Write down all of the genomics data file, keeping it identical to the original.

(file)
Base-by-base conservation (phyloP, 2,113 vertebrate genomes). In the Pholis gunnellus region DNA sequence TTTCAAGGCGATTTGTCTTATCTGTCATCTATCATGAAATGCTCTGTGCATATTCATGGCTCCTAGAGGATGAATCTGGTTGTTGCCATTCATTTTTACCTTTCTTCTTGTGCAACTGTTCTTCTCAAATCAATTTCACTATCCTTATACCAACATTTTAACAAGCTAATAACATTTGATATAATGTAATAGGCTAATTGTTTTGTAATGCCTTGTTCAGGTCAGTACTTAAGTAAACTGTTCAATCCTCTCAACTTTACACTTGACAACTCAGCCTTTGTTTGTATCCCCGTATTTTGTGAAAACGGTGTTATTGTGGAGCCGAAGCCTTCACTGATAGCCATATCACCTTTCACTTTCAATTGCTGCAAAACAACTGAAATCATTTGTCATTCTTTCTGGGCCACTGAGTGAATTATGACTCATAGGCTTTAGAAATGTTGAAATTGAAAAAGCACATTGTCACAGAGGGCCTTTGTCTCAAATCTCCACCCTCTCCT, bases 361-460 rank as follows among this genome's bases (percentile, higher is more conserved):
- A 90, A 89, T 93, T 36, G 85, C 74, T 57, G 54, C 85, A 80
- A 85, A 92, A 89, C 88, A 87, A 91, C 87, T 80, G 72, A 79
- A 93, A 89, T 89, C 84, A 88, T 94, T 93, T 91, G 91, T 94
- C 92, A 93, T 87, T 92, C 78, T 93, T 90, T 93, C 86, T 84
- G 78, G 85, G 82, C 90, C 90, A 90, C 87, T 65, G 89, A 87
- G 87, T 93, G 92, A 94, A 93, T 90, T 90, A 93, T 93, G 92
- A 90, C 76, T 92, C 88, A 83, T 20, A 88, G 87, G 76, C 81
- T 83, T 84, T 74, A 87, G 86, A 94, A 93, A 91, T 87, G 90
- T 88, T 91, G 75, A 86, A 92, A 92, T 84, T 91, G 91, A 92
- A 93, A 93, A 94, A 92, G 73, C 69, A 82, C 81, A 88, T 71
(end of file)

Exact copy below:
Base-by-base conservation (phyloP, 2,113 vertebrate genomes). In the Pholis gunnellus region DNA sequence TTTCAAGGCGATTTGTCTTATCTGTCATCTATCATGAAATGCTCTGTGCATATTCATGGCTCCTAGAGGATGAATCTGGTTGTTGCCATTCATTTTTACCTTTCTTCTTGTGCAACTGTTCTTCTCAAATCAATTTCACTATCCTTATACCAACATTTTAACAAGCTAATAACATTTGATATAATGTAATAGGCTAATTGTTTTGTAATGCCTTGTTCAGGTCAGTACTTAAGTAAACTGTTCAATCCTCTCAACTTTACACTTGACAACTCAGCCTTTGTTTGTATCCCCGTATTTTGTGAAAACGGTGTTATTGTGGAGCCGAAGCCTTCACTGATAGCCATATCACCTTTCACTTTCAATTGCTGCAAAACAACTGAAATCATTTGTCATTCTTTCTGGGCCACTGAGTGAATTATGACTCATAGGCTTTAGAAATGTTGAAATTGAAAAAGCACATTGTCACAGAGGGCCTTTGTCTCAAATCTCCACCCTCTCCT, bases 361-460 rank as follows among this genome's bases (percentile, higher is more conserved):
- A 90, A 89, T 93, T 36, G 85, C 74, T 57, G 54, C 85, A 80
- A 85, A 92, A 89, C 88, A 87, A 91, C 87, T 80, G 72, A 79
- A 93, A 89, T 89, C 84, A 88, T 94, T 93, T 91, G 91, T 94
- C 92, A 93, T 87, T 92, C 78, T 93, T 90, T 93, C 86, T 84
- G 78, G 85, G 82, C 90, C 90, A 90, C 87, T 65, G 89, A 87
- G 87, T 93, G 92, A 94, A 93, T 90, T 90, A 93, T 93, G 92
- A 90, C 76, T 92, C 88, A 83, T 20, A 88, G 87, G 76, C 81
- T 83, T 84, T 74, A 87, G 86, A 94, A 93, A 91, T 87, G 90
- T 88, T 91, G 75, A 86, A 92, A 92, T 84, T 91, G 91, A 92
- A 93, A 93, A 94, A 92, G 73, C 69, A 82, C 81, A 88, T 71